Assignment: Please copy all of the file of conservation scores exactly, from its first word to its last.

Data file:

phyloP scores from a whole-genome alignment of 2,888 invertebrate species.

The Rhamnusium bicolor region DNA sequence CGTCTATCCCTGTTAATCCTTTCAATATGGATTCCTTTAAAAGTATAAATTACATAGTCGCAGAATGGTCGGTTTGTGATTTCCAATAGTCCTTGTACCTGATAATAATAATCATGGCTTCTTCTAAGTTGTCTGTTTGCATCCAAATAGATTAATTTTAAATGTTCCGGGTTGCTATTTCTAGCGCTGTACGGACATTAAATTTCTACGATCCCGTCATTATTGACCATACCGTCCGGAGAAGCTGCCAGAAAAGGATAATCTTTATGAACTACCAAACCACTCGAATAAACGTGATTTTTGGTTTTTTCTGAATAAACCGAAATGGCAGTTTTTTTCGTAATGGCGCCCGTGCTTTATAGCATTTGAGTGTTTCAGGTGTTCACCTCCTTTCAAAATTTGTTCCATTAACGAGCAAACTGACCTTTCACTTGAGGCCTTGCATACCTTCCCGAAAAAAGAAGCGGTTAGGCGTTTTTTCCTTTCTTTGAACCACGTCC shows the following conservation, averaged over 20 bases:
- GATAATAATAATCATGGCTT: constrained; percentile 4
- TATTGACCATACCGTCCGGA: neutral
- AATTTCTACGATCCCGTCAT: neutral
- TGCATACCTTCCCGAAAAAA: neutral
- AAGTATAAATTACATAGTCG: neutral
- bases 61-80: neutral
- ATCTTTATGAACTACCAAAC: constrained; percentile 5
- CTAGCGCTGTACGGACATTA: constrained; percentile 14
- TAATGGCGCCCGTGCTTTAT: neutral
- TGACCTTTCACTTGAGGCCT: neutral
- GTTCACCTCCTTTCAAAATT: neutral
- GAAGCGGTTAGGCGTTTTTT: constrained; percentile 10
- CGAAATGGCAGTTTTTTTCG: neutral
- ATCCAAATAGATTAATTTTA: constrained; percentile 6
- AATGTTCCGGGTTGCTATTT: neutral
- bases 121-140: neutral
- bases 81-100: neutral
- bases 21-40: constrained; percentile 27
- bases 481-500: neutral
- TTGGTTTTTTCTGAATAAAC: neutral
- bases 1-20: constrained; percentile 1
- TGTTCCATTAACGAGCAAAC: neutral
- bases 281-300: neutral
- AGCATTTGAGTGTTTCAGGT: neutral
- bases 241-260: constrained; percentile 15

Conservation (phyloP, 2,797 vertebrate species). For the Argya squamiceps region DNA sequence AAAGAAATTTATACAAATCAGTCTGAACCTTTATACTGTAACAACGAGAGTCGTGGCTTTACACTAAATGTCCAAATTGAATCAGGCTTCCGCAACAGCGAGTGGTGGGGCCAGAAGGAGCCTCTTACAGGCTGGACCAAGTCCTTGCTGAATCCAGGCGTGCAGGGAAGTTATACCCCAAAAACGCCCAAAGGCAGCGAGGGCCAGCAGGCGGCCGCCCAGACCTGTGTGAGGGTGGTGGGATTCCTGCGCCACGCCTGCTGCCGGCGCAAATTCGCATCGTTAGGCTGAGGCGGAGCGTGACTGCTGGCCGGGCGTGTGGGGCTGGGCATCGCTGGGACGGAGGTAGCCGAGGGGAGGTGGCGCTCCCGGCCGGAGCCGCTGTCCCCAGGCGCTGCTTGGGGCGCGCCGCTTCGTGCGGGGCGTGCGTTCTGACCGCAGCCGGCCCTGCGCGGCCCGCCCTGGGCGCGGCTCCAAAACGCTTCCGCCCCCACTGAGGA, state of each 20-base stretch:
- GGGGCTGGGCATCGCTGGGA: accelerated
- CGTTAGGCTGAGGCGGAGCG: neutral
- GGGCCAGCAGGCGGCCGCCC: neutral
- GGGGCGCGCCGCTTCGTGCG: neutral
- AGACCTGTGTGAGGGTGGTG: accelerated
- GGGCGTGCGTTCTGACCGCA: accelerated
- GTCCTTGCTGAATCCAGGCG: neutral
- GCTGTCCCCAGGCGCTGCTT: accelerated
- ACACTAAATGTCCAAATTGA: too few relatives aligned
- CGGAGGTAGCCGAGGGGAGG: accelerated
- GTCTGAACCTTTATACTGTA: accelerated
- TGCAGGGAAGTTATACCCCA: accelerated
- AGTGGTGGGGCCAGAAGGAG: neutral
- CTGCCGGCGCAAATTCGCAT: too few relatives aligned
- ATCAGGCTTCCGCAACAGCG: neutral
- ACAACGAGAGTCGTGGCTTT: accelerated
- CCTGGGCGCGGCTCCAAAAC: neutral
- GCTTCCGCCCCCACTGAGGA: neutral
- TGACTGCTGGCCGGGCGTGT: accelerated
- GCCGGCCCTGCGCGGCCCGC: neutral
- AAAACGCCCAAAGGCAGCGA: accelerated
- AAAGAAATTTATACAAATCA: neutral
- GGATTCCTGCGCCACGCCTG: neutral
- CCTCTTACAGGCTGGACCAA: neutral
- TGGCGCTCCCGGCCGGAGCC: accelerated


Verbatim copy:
phyloP scores from a whole-genome alignment of 2,888 invertebrate species.

The Rhamnusium bicolor region DNA sequence CGTCTATCCCTGTTAATCCTTTCAATATGGATTCCTTTAAAAGTATAAATTACATAGTCGCAGAATGGTCGGTTTGTGATTTCCAATAGTCCTTGTACCTGATAATAATAATCATGGCTTCTTCTAAGTTGTCTGTTTGCATCCAAATAGATTAATTTTAAATGTTCCGGGTTGCTATTTCTAGCGCTGTACGGACATTAAATTTCTACGATCCCGTCATTATTGACCATACCGTCCGGAGAAGCTGCCAGAAAAGGATAATCTTTATGAACTACCAAACCACTCGAATAAACGTGATTTTTGGTTTTTTCTGAATAAACCGAAATGGCAGTTTTTTTCGTAATGGCGCCCGTGCTTTATAGCATTTGAGTGTTTCAGGTGTTCACCTCCTTTCAAAATTTGTTCCATTAACGAGCAAACTGACCTTTCACTTGAGGCCTTGCATACCTTCCCGAAAAAAGAAGCGGTTAGGCGTTTTTTCCTTTCTTTGAACCACGTCC shows the following conservation, averaged over 20 bases:
- GATAATAATAATCATGGCTT: constrained; percentile 4
- TATTGACCATACCGTCCGGA: neutral
- AATTTCTACGATCCCGTCAT: neutral
- TGCATACCTTCCCGAAAAAA: neutral
- AAGTATAAATTACATAGTCG: neutral
- bases 61-80: neutral
- ATCTTTATGAACTACCAAAC: constrained; percentile 5
- CTAGCGCTGTACGGACATTA: constrained; percentile 14
- TAATGGCGCCCGTGCTTTAT: neutral
- TGACCTTTCACTTGAGGCCT: neutral
- GTTCACCTCCTTTCAAAATT: neutral
- GAAGCGGTTAGGCGTTTTTT: constrained; percentile 10
- CGAAATGGCAGTTTTTTTCG: neutral
- ATCCAAATAGATTAATTTTA: constrained; percentile 6
- AATGTTCCGGGTTGCTATTT: neutral
- bases 121-140: neutral
- bases 81-100: neutral
- bases 21-40: constrained; percentile 27
- bases 481-500: neutral
- TTGGTTTTTTCTGAATAAAC: neutral
- bases 1-20: constrained; percentile 1
- TGTTCCATTAACGAGCAAAC: neutral
- bases 281-300: neutral
- AGCATTTGAGTGTTTCAGGT: neutral
- bases 241-260: constrained; percentile 15

Conservation (phyloP, 2,797 vertebrate species). For the Argya squamiceps region DNA sequence AAAGAAATTTATACAAATCAGTCTGAACCTTTATACTGTAACAACGAGAGTCGTGGCTTTACACTAAATGTCCAAATTGAATCAGGCTTCCGCAACAGCGAGTGGTGGGGCCAGAAGGAGCCTCTTACAGGCTGGACCAAGTCCTTGCTGAATCCAGGCGTGCAGGGAAGTTATACCCCAAAAACGCCCAAAGGCAGCGAGGGCCAGCAGGCGGCCGCCCAGACCTGTGTGAGGGTGGTGGGATTCCTGCGCCACGCCTGCTGCCGGCGCAAATTCGCATCGTTAGGCTGAGGCGGAGCGTGACTGCTGGCCGGGCGTGTGGGGCTGGGCATCGCTGGGACGGAGGTAGCCGAGGGGAGGTGGCGCTCCCGGCCGGAGCCGCTGTCCCCAGGCGCTGCTTGGGGCGCGCCGCTTCGTGCGGGGCGTGCGTTCTGACCGCAGCCGGCCCTGCGCGGCCCGCCCTGGGCGCGGCTCCAAAACGCTTCCGCCCCCACTGAGGA, state of each 20-base stretch:
- GGGGCTGGGCATCGCTGGGA: accelerated
- CGTTAGGCTGAGGCGGAGCG: neutral
- GGGCCAGCAGGCGGCCGCCC: neutral
- GGGGCGCGCCGCTTCGTGCG: neutral
- AGACCTGTGTGAGGGTGGTG: accelerated
- GGGCGTGCGTTCTGACCGCA: accelerated
- GTCCTTGCTGAATCCAGGCG: neutral
- GCTGTCCCCAGGCGCTGCTT: accelerated
- ACACTAAATGTCCAAATTGA: too few relatives aligned
- CGGAGGTAGCCGAGGGGAGG: accelerated
- GTCTGAACCTTTATACTGTA: accelerated
- TGCAGGGAAGTTATACCCCA: accelerated
- AGTGGTGGGGCCAGAAGGAG: neutral
- CTGCCGGCGCAAATTCGCAT: too few relatives aligned
- ATCAGGCTTCCGCAACAGCG: neutral
- ACAACGAGAGTCGTGGCTTT: accelerated
- CCTGGGCGCGGCTCCAAAAC: neutral
- GCTTCCGCCCCCACTGAGGA: neutral
- TGACTGCTGGCCGGGCGTGT: accelerated
- GCCGGCCCTGCGCGGCCCGC: neutral
- AAAACGCCCAAAGGCAGCGA: accelerated
- AAAGAAATTTATACAAATCA: neutral
- GGATTCCTGCGCCACGCCTG: neutral
- CCTCTTACAGGCTGGACCAA: neutral
- TGGCGCTCCCGGCCGGAGCC: accelerated